Justice system is failing families


Vulnerable children and families could suffer if reforms recommended by the Family Justice Review are not fully prioritised and resourced, according to a family law specialist.

A 3 year delay before vital Family Court changes are implemented have worrying implications, says Emma Pearmaine, head of Family Law at Simpson Millar solicitors.

If the Review's recommendations are accepted, Cafcass (the Children and Family Court Advisory and Support Service) would be incorporated into the Family Justice Service, with a remit to provide essential court social work functions.

Family Law

"According to the report a lack of funding means that these reforms will not be implemented until 2015. But what is to happen to the system in the meantime?" asks Emma Pearmaine.

"Cafcass' budget has been frozen between now and 2015, representing in real terms year on year cuts. The Review clearly says that the current system is failing children and families, but concludes that these essential changes will be delayed, seemingly, because of this government’s programme of cuts in spending on public services."

The Review recommends there should be a Family Justice Service sponsored by the Ministry of Justice, rather than the Department of Education, which currently oversees Cafcass. This would create a single family court with one point of entry and greater specialisation among the judiciary.

"The feasibility of such a significant change in the current economic climate has to be questioned," commented Emma Pearmaine.

The Review rightly recognises that the average case length of over a year in public law cases is not acceptable and delay in making vital decisions damages children in the care system. It recommends that the government should legislate to set a time limit on care proceedings of six months.

Emma commented: "This is well and good if there are the resources available to meet the six month timescale. Where there are not, and those timescales are not achieved, the local authority may find itself challenged for the breach of that statutory provision, which could divert time and resources away from deciding the future for a child."

"As lawyers, we support the recommendation that the core issues of whether a child is to live with parents, other family members, or be removed to the care of the local authority should remain with the family courts. "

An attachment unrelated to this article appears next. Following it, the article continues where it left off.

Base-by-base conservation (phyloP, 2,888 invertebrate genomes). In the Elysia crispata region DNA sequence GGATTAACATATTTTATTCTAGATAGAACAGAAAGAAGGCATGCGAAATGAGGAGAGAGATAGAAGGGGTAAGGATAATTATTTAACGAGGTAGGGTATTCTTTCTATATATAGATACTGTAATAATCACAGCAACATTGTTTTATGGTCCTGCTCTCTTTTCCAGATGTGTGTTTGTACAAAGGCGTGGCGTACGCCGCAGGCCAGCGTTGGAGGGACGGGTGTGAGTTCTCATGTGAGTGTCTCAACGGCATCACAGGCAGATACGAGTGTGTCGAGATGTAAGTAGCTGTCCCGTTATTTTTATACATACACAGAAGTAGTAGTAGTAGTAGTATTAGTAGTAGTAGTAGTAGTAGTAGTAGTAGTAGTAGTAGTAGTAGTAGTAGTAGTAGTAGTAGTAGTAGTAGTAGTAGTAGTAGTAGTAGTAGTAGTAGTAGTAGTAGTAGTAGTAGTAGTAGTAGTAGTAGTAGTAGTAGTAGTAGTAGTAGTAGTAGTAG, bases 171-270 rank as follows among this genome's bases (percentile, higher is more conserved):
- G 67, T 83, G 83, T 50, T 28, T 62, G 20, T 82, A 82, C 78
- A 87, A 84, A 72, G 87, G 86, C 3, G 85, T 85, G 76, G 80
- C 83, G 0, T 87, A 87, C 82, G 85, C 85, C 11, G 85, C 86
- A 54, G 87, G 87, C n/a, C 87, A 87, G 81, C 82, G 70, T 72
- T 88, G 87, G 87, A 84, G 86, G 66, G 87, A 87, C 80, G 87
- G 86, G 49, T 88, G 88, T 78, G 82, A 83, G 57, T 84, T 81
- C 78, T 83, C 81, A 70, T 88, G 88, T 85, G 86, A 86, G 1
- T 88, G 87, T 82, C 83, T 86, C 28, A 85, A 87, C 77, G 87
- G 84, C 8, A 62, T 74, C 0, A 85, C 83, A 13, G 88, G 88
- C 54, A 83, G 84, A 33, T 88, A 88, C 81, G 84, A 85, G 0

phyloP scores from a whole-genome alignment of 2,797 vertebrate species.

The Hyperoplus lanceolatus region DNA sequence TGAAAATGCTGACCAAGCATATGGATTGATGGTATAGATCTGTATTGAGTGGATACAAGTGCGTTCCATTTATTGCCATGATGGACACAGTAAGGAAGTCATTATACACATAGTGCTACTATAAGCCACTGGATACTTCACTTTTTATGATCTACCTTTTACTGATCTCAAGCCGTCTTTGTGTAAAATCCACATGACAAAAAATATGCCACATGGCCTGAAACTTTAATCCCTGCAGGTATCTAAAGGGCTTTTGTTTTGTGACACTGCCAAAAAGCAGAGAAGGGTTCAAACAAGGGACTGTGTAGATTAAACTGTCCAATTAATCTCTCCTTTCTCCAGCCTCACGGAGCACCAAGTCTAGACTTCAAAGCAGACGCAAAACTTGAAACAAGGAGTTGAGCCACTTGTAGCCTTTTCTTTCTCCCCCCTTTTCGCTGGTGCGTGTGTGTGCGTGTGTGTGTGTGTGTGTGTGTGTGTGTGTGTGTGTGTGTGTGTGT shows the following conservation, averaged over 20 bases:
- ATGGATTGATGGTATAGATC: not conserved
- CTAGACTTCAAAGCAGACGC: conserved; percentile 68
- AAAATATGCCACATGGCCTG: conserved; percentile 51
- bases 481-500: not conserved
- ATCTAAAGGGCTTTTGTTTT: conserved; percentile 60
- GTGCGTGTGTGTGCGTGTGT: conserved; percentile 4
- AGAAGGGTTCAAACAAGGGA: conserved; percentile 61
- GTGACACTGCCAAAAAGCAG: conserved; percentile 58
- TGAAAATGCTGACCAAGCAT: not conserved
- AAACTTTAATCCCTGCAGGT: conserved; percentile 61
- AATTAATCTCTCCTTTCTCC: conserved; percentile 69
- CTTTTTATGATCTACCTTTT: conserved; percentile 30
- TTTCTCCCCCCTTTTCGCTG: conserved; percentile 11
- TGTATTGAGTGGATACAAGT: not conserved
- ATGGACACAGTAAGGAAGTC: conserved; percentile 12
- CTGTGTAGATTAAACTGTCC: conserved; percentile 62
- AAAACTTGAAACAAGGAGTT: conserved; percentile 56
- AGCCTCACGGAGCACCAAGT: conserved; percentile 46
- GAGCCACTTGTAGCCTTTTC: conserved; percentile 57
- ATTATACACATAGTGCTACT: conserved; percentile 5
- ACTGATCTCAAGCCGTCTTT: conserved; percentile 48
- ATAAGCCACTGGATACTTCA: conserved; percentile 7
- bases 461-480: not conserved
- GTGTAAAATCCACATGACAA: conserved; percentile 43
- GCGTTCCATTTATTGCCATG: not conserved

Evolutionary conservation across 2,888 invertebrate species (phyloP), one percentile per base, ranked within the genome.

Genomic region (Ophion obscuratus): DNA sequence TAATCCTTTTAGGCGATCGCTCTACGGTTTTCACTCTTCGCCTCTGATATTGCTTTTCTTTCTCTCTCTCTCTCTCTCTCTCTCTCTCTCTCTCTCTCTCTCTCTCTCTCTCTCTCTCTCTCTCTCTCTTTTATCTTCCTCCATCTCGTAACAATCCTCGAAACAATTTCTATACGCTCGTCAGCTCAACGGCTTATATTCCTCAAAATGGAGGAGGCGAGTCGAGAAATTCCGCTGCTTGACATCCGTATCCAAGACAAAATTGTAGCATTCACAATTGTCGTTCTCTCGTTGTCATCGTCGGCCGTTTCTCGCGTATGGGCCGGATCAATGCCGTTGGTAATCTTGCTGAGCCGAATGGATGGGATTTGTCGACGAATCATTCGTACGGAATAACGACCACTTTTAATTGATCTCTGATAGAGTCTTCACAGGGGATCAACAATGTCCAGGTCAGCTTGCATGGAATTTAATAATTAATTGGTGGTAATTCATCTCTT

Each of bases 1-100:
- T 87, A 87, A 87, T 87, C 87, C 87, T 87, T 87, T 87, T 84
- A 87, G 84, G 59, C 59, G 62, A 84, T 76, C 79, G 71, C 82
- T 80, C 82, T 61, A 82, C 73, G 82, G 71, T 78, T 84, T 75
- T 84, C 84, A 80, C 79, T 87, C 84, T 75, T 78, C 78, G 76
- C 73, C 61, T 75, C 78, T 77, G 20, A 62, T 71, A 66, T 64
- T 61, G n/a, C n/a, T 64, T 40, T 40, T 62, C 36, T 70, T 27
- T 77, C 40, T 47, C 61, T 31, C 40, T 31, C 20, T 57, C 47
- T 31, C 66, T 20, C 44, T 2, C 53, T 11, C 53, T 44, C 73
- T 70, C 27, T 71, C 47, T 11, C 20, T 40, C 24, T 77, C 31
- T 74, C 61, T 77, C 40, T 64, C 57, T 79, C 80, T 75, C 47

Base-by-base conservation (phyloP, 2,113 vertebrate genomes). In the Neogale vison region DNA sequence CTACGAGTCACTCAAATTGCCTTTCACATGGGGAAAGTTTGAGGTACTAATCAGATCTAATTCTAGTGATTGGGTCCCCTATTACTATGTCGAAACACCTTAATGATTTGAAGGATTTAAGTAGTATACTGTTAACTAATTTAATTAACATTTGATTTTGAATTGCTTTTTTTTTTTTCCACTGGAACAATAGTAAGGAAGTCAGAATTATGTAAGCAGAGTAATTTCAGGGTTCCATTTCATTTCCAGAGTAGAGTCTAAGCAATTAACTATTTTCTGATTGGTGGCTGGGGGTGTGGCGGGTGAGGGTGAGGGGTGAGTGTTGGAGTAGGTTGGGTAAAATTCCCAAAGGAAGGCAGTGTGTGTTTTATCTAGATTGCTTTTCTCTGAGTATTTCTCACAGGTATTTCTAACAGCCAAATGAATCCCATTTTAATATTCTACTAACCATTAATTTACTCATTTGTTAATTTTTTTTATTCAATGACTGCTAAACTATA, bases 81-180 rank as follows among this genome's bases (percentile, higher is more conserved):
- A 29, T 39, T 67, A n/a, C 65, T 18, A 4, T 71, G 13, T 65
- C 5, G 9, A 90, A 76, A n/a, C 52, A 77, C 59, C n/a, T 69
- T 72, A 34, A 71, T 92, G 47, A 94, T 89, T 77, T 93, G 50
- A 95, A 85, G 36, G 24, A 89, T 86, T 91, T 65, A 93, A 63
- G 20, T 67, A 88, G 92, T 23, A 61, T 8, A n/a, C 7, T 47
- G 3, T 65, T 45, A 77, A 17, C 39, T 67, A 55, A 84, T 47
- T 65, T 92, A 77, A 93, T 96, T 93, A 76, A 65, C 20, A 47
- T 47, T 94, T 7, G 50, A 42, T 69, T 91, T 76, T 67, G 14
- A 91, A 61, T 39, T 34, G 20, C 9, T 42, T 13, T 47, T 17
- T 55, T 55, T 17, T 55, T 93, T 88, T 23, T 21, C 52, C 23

"However, there are times when it is absolutely necessary, in the best interests of the child, for lawyers to challenge aspects of the proposed care plan, particularly in circumstances where that plan involves the sharing of a child’s care between parents and other family members or the local authority."

In the private family law arena, which deals with divorce, separation, residence and custody, mediation is widely seen as the solution to the issue of developing alternatives to court proceedings. From October 2012, it will be the only option for parents who would currently be eligible for legal aid, where it has been established there is no domestic violence, unless the parents choose to fund their own case.

"We are already moving that way with the change in the Family Procedure Rules this year," said Emma. "However, not all cases are suitable for mediation and what happens where one party refuses to attend? There is an argument that if all cases are pushed into mediation, the success rate will fall – undermining a process which has otherwise proven very successful."

Emma concluded: "To negotiate sensibly and reach a fair agreement, couples need a thorough understanding of their legal rights and responsibilities. The Review does not acknowledge the invaluable work that lawyers and Cafcass already do in educating parents as to concepts such as parental responsibility, how to resolve their disputes outside of the court arena and the fundamental importance of protecting children from adult conflict and the paramount importance of the children’s physical and emotional wellbeing."

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